For over thirty years, Erno Rubik has hooked generations of kids and adults with his twist turning puzzle. Over 450 million cubes have been sold worldwide to date and the cube has become a global icon for logical thinking and problem solving.
But the cube can be more than just a puzzle. It can be a metaphor for approaching life’s problems.
Lesson 1: It is easier to create chaos than to create order.
Few people can solve a Rubik’s cube. Meanwhile, anyone can scramble a cube.
It takes no special skill or knowledge. And it can be done quickly: A dozen or so turns is sufficient to scramble a standard cube to the point that only the most skilled of solvers can reconstruct the moves.
But creating order comes from focused, deliberate and consistent effort.
Lesson 2: Approaching order sometimes involves creating more chaos.
The first phase of any algorithm for solving the Rubik’s cube involves picking one side or one layer and solving it. The next phase is to solve the middle layer. This is impossible to do without temporarily “scrambling” the top layer. There is an order in this disruption: it’s really a process of moving the finished work out of the way. But to observers, it looks like destruction of previous work.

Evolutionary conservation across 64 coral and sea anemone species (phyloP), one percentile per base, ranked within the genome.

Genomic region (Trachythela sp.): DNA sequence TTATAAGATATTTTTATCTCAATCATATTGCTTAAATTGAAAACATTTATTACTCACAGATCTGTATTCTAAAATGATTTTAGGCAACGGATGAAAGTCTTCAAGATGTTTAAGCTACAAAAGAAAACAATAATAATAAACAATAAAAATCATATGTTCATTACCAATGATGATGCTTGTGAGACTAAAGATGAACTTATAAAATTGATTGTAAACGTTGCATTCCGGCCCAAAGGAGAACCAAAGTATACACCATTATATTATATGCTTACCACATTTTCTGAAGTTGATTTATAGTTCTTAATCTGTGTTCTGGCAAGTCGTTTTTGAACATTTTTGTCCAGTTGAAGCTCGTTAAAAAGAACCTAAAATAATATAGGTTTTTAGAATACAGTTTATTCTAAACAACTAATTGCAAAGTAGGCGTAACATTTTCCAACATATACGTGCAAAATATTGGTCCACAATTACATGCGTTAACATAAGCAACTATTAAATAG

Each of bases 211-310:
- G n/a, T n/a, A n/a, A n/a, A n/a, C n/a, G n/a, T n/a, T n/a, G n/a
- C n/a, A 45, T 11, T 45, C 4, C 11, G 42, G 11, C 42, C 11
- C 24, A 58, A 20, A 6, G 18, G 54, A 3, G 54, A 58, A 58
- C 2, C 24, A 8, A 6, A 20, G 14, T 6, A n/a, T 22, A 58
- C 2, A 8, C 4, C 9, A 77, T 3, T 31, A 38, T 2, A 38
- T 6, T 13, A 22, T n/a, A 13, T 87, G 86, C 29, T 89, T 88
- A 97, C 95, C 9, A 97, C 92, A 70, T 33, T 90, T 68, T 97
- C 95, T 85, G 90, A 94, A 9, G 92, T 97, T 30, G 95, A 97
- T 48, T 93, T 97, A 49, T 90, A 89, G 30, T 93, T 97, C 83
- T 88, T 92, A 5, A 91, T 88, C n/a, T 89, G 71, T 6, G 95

When taking on large tasks, we can get frustrated if the work we’ve already done has to be temporarily dismantled, but steps backward are often necessarily to move forward successfully.
Lesson 3: You cannot resolve chaos all at once. Pick your battles.
Speed cubers who solve the cube in a matter of seconds may well see how to coalesce the entire chaos at once, but for most of us, slow and steady wins the race. The main strategy seen in guide after guide for solving the cube is: Solve one side. Then solve the middle. Then solve the corners, then the last four side pieces (or vice versa).
When new learners approach the cube, they most often want to solve everything at once which isn’t possible.
Likewise in life: Don’t try to solve everything all at once. If you’re tackling the issue of time management, don’t go after every act of time management all at once. Take one step at a time. Pick your battles, and focus.
Lesson 4: To the uninitiated, systematic applications of complex patterns look like magic.
We marvel at people who can solve the cube within a few minutes or even second.
It’s worthwhile to remember they are not doing anything magical. Any chaos can be brought to order with the right strategy. Some strategies are more complicated than others, and outside observers won’t necessarily see the strategies being used. The efficacy of a strategy is not in how it looks to outsiders, but in whether it works.
- Credit: Paul Hartzer for the goodmenproject.com